When Jessica Brooks started at Boston Community Capital, it was one in a handful of impact investors in Boston. The kind of work the community development financial institution—now called BlueHub Capital—was doing wasn’t called impact investing then. That was 17 years ago. “Impact investing” came later.
Led by Elyse Cherry, BlueHub has grown from a financial institution managing $60 million to one with more than $1.4 billion on its books. It accomplished that by investing in areas in Boston that mainstream financial institutions had written off as uninvestable: low-income and underserved communities in need of affordable housing and better jobs. BlueHub’s track record has proven that such communities are not only investable, but that betting on their growth is a viable investment strategy.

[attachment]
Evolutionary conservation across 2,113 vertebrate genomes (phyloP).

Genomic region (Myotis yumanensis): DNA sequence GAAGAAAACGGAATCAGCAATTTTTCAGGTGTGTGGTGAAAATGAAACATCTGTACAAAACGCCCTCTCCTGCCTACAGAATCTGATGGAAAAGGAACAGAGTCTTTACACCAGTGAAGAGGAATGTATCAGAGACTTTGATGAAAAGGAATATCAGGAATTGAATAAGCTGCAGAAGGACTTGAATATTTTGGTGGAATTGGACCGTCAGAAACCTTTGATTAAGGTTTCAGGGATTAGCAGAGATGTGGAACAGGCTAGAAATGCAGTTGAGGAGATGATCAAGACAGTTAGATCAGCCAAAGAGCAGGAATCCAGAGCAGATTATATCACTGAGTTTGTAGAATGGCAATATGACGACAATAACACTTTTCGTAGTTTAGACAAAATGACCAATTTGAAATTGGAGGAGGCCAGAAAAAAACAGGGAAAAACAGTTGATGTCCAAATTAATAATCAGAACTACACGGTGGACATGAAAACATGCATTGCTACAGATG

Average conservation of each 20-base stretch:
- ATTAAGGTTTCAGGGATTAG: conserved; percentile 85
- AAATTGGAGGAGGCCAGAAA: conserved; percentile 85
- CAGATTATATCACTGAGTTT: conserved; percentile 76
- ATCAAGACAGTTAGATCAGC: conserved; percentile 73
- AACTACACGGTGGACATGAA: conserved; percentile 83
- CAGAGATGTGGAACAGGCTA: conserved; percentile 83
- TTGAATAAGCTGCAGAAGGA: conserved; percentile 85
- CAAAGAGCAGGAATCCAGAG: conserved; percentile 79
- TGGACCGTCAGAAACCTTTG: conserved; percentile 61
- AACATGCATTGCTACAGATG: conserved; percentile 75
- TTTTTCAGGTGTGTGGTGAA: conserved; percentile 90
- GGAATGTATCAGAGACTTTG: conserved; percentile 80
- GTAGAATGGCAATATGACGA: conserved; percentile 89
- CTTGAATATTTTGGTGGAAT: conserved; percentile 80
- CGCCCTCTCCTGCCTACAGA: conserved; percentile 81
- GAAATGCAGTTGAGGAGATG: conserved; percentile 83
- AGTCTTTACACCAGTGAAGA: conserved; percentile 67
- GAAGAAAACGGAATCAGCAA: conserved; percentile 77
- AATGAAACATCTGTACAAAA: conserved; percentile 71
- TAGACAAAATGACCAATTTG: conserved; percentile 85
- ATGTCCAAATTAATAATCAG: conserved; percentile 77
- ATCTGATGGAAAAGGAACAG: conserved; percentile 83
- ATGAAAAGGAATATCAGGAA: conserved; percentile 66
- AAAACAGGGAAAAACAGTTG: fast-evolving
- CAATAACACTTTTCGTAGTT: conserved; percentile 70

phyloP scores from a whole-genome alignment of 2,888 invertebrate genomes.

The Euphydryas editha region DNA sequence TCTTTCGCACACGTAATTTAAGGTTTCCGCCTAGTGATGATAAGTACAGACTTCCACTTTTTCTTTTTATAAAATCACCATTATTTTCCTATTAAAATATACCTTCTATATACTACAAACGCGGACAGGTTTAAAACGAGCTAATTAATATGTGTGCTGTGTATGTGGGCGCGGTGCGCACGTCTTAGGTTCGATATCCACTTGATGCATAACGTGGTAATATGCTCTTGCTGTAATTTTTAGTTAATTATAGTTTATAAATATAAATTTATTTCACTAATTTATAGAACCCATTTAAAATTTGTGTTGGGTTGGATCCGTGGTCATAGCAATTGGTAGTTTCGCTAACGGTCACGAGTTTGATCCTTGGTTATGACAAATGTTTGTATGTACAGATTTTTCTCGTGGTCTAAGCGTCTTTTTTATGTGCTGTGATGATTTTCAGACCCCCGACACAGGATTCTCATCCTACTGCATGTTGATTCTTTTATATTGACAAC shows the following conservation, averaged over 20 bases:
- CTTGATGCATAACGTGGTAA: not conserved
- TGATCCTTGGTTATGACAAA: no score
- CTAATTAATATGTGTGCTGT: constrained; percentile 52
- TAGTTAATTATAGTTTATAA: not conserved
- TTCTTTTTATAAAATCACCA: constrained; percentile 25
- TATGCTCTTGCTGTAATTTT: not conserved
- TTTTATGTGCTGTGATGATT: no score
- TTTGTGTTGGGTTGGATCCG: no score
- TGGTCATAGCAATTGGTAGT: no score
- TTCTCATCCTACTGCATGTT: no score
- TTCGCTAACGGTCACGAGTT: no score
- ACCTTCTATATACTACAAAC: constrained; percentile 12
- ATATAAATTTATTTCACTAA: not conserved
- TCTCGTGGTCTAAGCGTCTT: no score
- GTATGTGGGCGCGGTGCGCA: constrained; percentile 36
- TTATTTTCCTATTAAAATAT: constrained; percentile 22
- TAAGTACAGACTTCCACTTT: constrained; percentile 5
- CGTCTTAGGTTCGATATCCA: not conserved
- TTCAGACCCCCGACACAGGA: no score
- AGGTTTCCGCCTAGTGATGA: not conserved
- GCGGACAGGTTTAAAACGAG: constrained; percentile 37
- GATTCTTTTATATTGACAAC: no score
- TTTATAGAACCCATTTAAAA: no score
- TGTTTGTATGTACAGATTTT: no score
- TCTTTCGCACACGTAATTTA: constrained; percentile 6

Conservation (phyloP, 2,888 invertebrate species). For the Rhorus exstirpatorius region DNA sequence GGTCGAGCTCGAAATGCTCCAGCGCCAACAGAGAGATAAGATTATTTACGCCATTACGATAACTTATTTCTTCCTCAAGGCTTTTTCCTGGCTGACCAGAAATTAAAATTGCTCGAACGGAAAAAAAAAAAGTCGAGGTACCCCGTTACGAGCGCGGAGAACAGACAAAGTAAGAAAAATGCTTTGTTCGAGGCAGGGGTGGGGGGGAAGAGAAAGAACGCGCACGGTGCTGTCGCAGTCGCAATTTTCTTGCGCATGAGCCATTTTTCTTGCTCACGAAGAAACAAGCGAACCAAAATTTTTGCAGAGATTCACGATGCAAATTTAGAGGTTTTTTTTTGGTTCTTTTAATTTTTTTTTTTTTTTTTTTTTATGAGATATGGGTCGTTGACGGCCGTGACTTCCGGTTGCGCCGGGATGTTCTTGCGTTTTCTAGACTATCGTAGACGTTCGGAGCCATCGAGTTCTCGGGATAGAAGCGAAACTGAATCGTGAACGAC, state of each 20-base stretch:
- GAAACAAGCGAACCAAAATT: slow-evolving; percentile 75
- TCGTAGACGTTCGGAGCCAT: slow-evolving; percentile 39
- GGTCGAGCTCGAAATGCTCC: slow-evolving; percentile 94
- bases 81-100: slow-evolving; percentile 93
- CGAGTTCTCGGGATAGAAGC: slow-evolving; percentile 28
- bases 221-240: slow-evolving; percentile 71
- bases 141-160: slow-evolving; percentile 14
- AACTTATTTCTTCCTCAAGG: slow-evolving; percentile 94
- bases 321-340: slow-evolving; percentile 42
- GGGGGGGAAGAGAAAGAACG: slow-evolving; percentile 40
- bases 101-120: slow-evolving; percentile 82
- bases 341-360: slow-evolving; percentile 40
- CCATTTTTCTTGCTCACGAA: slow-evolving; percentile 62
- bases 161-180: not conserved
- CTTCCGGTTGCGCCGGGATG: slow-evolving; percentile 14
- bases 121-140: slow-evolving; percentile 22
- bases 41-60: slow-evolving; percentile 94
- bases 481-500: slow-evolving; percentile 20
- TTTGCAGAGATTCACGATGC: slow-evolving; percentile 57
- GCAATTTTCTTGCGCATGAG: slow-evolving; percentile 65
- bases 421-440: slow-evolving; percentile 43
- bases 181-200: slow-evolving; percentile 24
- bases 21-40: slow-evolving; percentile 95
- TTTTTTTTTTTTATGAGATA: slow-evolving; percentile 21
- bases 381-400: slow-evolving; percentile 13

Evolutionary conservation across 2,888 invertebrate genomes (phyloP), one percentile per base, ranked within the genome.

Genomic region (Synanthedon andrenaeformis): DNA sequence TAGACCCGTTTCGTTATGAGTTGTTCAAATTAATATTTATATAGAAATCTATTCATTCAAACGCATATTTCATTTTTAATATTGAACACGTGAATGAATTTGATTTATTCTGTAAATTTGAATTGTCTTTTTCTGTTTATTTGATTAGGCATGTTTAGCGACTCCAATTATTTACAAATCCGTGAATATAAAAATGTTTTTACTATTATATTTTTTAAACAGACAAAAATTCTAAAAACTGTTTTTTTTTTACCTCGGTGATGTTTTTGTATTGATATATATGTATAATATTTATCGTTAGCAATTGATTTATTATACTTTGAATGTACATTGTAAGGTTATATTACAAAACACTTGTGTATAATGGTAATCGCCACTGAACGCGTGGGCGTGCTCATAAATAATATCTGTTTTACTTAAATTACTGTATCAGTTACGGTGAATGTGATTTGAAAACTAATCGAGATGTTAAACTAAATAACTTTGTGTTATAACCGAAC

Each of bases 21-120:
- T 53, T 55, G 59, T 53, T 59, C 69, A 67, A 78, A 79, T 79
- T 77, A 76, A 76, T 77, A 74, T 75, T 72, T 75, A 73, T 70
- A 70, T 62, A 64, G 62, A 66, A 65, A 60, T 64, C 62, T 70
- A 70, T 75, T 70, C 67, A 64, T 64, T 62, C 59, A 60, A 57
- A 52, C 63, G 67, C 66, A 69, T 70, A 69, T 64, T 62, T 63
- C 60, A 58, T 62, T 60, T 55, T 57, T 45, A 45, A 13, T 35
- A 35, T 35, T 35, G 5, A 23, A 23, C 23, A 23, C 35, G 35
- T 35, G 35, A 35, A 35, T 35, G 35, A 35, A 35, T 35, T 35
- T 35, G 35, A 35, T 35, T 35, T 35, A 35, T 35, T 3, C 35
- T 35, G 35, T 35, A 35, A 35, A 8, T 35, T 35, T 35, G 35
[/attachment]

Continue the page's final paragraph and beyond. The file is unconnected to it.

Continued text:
BlueHub’s story is fitting in an American city known for challenging the status quo (Boston Tea Party anyone?) and inventing new ways to connect and engage communities (patents for the telephone and electronic voting machine and, controversially, the algorithm behind Facebook were all made in Boston.) Today, it’s just one of Boston’s many players proving that there’s business to be done and money to be made in serving the greater social good.